8 of 8 people found the following review helpful
mysticism, poetry, and religion,
By A Customer
This review is from: The Eye of the Prophet (Hardcover)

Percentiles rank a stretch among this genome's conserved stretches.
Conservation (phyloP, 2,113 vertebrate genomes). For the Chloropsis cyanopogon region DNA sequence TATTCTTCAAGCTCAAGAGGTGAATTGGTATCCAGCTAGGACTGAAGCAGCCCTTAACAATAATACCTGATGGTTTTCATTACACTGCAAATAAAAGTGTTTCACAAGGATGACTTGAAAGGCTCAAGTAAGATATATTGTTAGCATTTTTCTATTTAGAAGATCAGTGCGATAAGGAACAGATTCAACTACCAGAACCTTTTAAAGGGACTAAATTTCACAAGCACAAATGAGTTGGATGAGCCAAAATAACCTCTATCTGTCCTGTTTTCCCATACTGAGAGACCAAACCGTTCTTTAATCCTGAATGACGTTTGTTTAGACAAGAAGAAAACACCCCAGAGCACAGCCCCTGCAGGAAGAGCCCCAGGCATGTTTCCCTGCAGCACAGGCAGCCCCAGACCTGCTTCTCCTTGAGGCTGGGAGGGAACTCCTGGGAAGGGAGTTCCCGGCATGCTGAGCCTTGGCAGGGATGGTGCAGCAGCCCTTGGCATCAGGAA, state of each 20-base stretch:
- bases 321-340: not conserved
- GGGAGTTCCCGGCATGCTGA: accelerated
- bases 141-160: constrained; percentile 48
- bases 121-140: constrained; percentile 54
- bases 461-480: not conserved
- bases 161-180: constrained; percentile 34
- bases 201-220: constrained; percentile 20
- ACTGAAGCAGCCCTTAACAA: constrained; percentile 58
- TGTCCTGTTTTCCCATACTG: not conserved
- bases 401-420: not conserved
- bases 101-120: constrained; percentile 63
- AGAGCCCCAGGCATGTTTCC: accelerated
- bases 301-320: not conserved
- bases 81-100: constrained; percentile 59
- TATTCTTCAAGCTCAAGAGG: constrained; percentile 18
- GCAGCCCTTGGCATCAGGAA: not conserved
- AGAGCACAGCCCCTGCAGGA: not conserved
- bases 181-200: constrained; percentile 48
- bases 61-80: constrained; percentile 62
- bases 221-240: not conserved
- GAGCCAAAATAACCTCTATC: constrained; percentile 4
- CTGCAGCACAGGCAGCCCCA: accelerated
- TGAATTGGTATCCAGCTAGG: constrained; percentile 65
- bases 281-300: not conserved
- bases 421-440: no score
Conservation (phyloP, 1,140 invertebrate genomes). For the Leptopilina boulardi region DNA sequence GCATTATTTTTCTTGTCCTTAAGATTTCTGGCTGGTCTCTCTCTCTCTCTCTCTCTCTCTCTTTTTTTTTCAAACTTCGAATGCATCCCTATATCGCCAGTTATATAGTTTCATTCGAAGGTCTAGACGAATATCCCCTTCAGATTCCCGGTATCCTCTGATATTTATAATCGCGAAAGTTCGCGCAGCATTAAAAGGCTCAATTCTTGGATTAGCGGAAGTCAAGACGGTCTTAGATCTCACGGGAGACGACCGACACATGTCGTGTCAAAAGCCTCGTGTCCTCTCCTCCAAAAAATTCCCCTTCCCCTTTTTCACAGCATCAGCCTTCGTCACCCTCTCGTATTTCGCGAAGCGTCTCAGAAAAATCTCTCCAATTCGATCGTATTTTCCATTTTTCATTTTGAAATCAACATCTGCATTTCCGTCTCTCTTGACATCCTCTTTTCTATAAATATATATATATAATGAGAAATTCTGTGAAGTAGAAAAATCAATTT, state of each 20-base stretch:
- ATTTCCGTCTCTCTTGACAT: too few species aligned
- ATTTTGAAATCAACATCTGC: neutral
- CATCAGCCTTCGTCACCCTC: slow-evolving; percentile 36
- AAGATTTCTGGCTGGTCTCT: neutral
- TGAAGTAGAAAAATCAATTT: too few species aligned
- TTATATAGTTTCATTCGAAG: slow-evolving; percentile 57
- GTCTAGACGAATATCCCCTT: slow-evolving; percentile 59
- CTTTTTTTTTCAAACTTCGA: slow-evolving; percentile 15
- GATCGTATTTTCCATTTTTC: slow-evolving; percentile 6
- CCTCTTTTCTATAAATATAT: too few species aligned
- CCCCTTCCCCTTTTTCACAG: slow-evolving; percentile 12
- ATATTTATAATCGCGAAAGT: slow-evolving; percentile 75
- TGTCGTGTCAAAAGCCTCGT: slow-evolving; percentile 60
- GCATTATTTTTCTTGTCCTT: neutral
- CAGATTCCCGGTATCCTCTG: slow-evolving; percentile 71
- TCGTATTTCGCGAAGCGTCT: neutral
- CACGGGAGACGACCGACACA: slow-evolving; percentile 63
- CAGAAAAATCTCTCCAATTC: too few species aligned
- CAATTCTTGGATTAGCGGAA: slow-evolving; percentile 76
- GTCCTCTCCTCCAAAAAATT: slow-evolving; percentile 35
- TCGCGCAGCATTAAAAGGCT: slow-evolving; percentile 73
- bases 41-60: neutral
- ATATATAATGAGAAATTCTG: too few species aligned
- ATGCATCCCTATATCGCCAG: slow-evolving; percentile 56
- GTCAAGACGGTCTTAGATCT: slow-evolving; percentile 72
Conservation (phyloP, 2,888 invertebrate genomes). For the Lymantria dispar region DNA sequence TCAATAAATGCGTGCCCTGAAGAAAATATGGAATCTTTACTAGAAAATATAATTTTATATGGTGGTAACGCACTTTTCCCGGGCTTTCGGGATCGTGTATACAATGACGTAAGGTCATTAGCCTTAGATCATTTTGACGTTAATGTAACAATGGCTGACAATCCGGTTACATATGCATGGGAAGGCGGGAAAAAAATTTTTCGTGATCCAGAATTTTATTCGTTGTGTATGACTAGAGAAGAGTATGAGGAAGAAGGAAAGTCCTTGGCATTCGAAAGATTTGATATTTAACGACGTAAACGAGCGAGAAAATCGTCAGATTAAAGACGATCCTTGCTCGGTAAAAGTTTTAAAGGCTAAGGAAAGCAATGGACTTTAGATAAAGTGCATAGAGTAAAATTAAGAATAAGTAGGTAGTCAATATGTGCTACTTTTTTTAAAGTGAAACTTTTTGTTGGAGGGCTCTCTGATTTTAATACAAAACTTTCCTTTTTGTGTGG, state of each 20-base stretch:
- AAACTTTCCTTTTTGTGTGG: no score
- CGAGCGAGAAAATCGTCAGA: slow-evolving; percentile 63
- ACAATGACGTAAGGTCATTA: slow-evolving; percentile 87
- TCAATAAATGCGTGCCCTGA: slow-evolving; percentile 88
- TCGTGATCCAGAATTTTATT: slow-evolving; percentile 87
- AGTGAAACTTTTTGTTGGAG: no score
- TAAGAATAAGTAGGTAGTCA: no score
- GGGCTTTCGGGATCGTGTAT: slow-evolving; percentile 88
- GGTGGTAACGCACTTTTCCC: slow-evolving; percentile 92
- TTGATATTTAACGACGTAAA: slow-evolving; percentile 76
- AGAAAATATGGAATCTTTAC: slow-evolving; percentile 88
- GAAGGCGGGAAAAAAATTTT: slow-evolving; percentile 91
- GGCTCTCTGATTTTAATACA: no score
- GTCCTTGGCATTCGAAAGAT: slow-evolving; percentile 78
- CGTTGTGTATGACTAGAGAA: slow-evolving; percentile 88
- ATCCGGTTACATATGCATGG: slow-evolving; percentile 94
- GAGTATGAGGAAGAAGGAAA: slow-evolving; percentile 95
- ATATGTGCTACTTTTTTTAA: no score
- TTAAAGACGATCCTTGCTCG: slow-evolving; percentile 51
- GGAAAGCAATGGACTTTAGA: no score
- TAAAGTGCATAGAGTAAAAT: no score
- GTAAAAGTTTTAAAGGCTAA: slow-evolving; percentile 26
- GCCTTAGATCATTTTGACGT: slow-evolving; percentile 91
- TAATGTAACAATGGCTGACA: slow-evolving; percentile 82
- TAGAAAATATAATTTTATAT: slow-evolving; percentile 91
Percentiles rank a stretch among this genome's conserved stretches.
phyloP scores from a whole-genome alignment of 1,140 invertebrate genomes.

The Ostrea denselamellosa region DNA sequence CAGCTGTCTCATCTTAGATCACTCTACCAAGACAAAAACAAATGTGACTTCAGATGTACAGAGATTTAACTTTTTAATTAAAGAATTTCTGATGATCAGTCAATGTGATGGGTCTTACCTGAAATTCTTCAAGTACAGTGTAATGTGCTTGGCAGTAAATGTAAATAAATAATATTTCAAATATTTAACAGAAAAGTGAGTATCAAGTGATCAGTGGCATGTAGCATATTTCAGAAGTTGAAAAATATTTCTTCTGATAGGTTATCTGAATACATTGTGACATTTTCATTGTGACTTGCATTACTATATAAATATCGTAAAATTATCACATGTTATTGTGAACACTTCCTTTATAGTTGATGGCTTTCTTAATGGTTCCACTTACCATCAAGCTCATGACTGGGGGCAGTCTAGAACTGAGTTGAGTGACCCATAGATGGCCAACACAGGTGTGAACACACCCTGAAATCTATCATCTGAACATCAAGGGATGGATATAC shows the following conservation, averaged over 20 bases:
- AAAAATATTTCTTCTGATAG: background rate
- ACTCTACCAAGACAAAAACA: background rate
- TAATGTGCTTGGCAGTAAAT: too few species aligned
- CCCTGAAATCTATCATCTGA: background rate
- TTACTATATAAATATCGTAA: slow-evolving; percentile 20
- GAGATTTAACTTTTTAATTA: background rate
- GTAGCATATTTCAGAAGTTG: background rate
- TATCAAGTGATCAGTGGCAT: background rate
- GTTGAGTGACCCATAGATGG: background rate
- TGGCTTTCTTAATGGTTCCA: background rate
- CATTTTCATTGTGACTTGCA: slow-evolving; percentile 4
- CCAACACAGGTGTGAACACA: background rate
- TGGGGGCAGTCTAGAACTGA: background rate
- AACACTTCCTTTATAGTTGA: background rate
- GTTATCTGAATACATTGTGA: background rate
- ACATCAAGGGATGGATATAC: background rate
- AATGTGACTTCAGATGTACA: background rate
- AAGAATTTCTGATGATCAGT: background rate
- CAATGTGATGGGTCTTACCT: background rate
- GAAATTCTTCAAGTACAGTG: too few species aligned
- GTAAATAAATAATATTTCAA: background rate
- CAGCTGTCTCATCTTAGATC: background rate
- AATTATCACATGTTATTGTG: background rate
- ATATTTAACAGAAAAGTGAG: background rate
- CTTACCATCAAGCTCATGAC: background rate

Kahlil Gibran's "Eye of the Prophet" is a collection of meditations on religion and life. Gibran's writing is both mystical and lyrical as he comments on truths he's learned throughout life. Although he believes in an inexplainable God, Gibran also posits that religion has a practical side. For example, "to be closer to God, be closer to people." Although God exceeds our understanding, we can approach Him through other human beings. In this book Gibran also explains that people often obscure their true, divine, selves; this leads to misery. This concept is explored in the following story: "I saw a young man trying to seduce the heart of a young girl with tender words, while the true feelings of both were half asleep and they were very far from their divine nature." The same theme of human nature being basically good, despite self-corruption, continues throughout the book. Gibran's ideas will likely not shock those readers who are familiar with mainstream religions and the Bible: Gibran himself drew heavily on the Bible. Although I enjoyed the book, I found I had to break it up and read small sections at a time. Too much "Eye of the Prophet" at once made me feel simultaneously overwhelmed and skeptical. Overall, I found the book provocative and beautifully-written, if at times a little repetitive.